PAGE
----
Wednesday, 9 June 2021

Cultural Identity of Vukovar: New Book Presented in Vukovar

June 9, 2021 - The fascinating question of the Cultural Identity of Vukovar is researched in a new book edited by Dr. Mateo Žanić and Petar Elez. However, as the editors stressed in the introduction, further research is needed to encompass all social groups in Vukovar and their contribution to the heritage of Vukovar.

After being published back in April this year, the book „Cultural Identity of Vukovar – Contribution to Investigating Heritage and Successors“, was presented this Wednesday in Vukovar. As Ivo Pilar Social Research Institute writes on its website the book was published in cooperation with the Vukovar State Archive, so it was only suitable that the first book presentation was held in Vukovar at the videoconference hall of College Of Applied Sciences „Lavoslav Ružička“ (named after a famous Croatian chemist whose work is awarded a Nobel Prize). In addition, the event marked International Archive Day.

The book was edited by Dr. Mateo Žanić and Petar Elez, and the presentation, alongside editors, saw scientific experts Dr. Dražen Živić, Mirela Hutinec, and Dr. Domagoj Tomas talks about the book.

„Fast events triggered by globalization process and information revolution which paradoxically lead to today's societies being fiercely occupied with the meaning of past, and preserving its valuable traces. In that context, there is a spreading interest for heritage that holds an important component to understand the relationship between the past and present“, says the editorial introduction of the book.

The editors went on to explain how „the city proved to be futile to interpret the meaning of heritage and its contribution to cultural identity,“ and the editors wanted to present various aspects of Vukovar's cultural heritage.

Apart from editors Žanić (who wrote a chapter „Layers of memories and material heritage in modern-day Vukovar) and Elez (author of the chapter „State archive in Vukovar and development of archive service in Vukovar-Srijem County“), the book features eight more authors. Ivan Rogić (Whose Heritage? Who is the successor?), Dražen Živić (on Vukovar's feudalists), Vlasta Novinc („Danube, food, Corso“), Dragana Drašković (on the cultural life of Borovo Selo), and more by Dragan Damjanović, Toni Roca, Ivana Bendra and Ivan Hubalek.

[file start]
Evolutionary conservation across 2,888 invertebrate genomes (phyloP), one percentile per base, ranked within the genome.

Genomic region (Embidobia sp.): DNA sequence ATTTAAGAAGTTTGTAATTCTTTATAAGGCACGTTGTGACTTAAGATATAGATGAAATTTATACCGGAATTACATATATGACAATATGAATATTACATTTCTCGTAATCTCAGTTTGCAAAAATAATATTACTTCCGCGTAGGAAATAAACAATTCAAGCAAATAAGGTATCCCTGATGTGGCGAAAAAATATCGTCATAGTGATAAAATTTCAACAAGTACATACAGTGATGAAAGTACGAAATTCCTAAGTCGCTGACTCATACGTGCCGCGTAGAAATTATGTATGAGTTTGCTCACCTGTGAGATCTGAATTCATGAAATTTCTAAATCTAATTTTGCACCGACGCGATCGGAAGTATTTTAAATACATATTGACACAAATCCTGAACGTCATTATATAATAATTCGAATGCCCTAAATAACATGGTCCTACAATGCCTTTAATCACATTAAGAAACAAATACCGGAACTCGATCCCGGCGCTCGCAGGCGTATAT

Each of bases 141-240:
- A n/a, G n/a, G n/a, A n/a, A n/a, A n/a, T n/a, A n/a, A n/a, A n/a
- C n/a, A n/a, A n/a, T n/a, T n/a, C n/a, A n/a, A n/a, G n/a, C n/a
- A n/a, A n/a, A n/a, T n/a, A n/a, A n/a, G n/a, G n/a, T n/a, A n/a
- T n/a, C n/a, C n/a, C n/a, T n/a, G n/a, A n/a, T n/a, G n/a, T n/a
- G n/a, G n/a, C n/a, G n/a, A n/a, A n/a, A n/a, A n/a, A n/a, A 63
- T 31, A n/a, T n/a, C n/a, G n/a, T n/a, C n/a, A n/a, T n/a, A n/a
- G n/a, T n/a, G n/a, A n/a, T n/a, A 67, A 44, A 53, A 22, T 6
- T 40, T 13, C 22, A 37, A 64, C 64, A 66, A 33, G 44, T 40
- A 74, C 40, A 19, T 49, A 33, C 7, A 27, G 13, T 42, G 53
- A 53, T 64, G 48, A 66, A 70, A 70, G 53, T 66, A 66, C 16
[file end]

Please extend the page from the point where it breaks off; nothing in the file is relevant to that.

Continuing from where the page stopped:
With these broad presentations of culture and heritage in Vukovar, editors hope this book will encourage further research as they are aware this is certainly not the final word on these interesting questions and issues.

„As editors, we are aware that the book does not deal with topics that concern different social groups that left their trace in Vukovar end enrich the history of the city. We hope that future editions that will deal with this topic expand the reach of issues and help us to realize better what do we inherit from the past and why is that important“, concludes the introduction of the book.

So far, the book is available only in Croatian, and research that will, as editors say, deal with other social groups in Vukovar is yet to come. Keeping in mind the terrible aftermaths of the war in Vukovar in the 90s and inter-ethnic tensions, further findings on joint cultural contribution to Vukovar may indeed be the enlightenment needed for peaceful cohabitation and development of Vukovar as a perspective city in Croatia.

Speaking of heritage, learn more about UNESCO recognized heritage in Croatia on our TC page.

For more about science in Croatia, follow TCN's dedicated page.

Saturday, 5 June 2021

World Food Atlas Rates Two Croatian Cheeses Among Best in World!

June the 5th, 2021 - When it comes to what Croatia has to offer, most people will likely immediately think of the sun, the glorious Adriatic sea, the many islands and the wine. Croatin gastronomy is certainly up there on that same list, and Croatian cheeses are becoming more and more well known internationally. Two Croatian cheeses are doing so well, in fact, that they've been ranked among the planet's very best.

Pag cheese is probably the first of the Croatian cheeses to spring to the mind of the majotiy of people remotely familiar with the country's production of this much loved food item.

The bizarre moonlike northern Adriatic island of Pag, the northern part of which belongs to Lika-Senj County and the central and southern part to Zadar County, is home to some of the most mouthwatering Croatian cheese for those who aren't lactose intolerant, of course. This island produces cheese which is then exported and taken all over the world to be enjoyed by cheese lovers, and it has firmly placed the entire country on the cheese map of the globe.

The World Food Atlas from Taste Atlas has picked up on the treasure trove which is Croatian gastronomy, more precisely on Croatian cheeses, and has declared two domestic products to be among the best the world has to offer.